Along for the Trip

Good companions can make or break any travel experience.

Of course, very few of us have been doing any real traveling lately — but the past year and a bit have felt strangely like a long voyage through strange lands. Witness the popularity of seafaring shanties and the marmalade craze. I theorize that the latter was a subconscious urge to ward off psychic scurvy as we scour the horizon for post-Covid land. That could have just been me though.

This trip we’re on has involved a lot of sitting around and waiting. Waiting for new graphs and statistics, waiting for test results, waiting for vaccination appointments, waiting to see people we miss, waiting for things coming by mail, waiting for second vaccine appointments …

It reminds me of train trip gone awry, leaving you stuck in a dusty waiting room on an obscure rail line you hadn’t meant to travel on. Every once in a while the public address system crackles to life and emits a very urgent sounding, but totally incomprehensible, announcement; its purpose only to add to the generalized anxiety.

But I digress. I’m writing in praise of my travel companions, Edgar and Geordie.

There have been a couple of humans in the covid rail car too — my husband and my adult son. It’s really in no small measure thanks to the pets that we are still speaking to each other. It’s often easier to “hear” things from the animals.

“Edgar feels  that you’re freaking out and that listening to the news less would help.”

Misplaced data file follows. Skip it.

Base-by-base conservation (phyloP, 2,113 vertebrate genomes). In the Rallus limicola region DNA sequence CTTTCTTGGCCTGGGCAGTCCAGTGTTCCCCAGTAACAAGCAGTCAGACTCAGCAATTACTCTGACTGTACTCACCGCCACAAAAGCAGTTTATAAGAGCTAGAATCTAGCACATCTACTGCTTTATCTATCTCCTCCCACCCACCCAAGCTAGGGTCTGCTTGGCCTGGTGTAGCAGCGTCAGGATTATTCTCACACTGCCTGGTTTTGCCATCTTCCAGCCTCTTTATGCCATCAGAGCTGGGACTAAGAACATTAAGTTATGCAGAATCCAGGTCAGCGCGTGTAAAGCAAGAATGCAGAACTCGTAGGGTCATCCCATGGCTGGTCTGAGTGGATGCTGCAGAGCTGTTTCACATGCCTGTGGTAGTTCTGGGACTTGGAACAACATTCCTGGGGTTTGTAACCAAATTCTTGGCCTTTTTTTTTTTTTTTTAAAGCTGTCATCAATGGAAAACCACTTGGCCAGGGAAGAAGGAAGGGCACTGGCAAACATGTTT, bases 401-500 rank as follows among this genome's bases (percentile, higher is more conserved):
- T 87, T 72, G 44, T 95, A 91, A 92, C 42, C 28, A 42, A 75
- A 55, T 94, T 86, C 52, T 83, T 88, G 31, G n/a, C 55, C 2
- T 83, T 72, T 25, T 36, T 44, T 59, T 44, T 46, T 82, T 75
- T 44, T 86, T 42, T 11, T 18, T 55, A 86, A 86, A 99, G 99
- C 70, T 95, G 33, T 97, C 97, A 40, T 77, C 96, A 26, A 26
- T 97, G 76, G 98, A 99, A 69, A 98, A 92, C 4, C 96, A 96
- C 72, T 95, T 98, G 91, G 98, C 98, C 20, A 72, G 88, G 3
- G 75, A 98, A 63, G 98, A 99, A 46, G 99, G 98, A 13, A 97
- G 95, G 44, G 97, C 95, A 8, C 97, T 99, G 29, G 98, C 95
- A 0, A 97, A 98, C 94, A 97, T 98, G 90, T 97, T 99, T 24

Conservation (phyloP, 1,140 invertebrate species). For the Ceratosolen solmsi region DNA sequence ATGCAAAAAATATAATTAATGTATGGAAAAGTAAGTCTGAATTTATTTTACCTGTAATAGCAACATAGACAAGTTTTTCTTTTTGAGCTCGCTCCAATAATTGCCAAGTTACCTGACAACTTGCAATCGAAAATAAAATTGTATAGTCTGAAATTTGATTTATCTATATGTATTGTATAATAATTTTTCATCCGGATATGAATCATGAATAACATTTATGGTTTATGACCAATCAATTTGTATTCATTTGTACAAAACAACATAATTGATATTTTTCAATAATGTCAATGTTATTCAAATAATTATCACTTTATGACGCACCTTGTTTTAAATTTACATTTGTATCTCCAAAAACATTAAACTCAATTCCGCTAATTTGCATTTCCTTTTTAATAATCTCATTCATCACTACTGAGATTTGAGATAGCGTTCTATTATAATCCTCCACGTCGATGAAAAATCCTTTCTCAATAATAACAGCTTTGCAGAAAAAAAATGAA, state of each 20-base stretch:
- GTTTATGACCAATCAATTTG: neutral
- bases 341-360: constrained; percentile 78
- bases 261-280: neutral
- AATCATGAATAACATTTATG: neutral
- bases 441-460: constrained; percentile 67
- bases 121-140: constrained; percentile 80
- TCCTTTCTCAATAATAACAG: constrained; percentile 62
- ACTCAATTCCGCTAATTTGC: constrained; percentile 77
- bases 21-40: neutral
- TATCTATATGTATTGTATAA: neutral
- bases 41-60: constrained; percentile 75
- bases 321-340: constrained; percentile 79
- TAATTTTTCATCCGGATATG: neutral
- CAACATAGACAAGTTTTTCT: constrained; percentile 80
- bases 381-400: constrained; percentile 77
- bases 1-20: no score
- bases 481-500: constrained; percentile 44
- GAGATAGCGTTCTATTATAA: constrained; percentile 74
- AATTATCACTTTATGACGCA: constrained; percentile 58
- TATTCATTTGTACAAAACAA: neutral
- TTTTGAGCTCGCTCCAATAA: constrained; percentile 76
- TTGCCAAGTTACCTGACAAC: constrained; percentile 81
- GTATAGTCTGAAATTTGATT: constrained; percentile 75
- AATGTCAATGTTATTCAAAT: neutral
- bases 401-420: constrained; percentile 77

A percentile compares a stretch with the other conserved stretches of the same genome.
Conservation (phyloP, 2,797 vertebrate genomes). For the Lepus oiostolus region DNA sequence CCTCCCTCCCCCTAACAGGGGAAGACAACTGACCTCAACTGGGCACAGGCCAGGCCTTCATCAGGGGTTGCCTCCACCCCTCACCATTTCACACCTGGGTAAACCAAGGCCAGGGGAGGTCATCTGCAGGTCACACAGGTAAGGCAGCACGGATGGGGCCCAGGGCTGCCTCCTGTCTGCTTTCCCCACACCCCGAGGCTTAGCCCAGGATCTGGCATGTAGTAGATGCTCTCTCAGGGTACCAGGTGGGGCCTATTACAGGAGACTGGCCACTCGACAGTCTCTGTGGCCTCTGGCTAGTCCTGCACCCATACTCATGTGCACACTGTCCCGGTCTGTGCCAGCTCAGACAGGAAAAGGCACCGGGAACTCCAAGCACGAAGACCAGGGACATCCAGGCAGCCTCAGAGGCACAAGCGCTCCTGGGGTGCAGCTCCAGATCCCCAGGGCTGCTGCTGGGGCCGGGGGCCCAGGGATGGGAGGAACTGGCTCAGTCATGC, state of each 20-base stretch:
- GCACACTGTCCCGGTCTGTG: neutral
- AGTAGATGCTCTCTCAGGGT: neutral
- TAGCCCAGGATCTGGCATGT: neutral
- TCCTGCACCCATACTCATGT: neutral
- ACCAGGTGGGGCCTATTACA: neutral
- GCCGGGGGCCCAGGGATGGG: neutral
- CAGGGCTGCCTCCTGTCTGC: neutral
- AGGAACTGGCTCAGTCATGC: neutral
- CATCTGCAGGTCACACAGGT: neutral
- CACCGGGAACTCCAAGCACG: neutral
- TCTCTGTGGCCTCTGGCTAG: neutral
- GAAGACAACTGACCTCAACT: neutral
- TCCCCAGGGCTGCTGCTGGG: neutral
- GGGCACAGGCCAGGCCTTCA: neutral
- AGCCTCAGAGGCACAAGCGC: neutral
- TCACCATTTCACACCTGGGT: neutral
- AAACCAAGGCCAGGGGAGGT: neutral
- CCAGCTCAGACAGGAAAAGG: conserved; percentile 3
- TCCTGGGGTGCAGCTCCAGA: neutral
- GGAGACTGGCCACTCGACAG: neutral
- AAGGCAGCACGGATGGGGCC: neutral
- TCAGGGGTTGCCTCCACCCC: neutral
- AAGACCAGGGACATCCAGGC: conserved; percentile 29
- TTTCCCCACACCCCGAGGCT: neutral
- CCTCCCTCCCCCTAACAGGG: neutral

Or, “Geordie is really worried that you’ve forgotten it’s you turn to make dinner!”

Over the last few months I’ve gotten into the habit, being up first among the humans, to spend a quiet half hour with Geordie and Edgar. In part it’s “snuggle training” for Geordie, who’s early months as a stray seem to have put him off cuddles and such nonsense. I encourage him to sit by me on the couch while I have my coffee (treats are involved) and we have a quiet chat that might approach a snuggle. Inevitably Edgar wants in on the action and the three of us end up having our lovely moral boosting coffee meeting each morning before attempting anything more challenging.


I sometimes suspect that Edgar is briefing Geordie on plans for a world wide pet takeover.

Of course, even the best of friends are apt to fall out from time to time during this difficult time …

Sometimes it’s good to have another friend to share your problems with …

At the other of the day, there is entertainment to be had in seeing how Edgar and Geordie sort out their sleeping arrangements.
They each have a bed — a big one for the dog and a smaller one for the cat.
I’m sure you can see where this is going.

On rare occasions, things are arranged in a logical manner …


But much more often the arrangement is something like …


Inevitably leading to …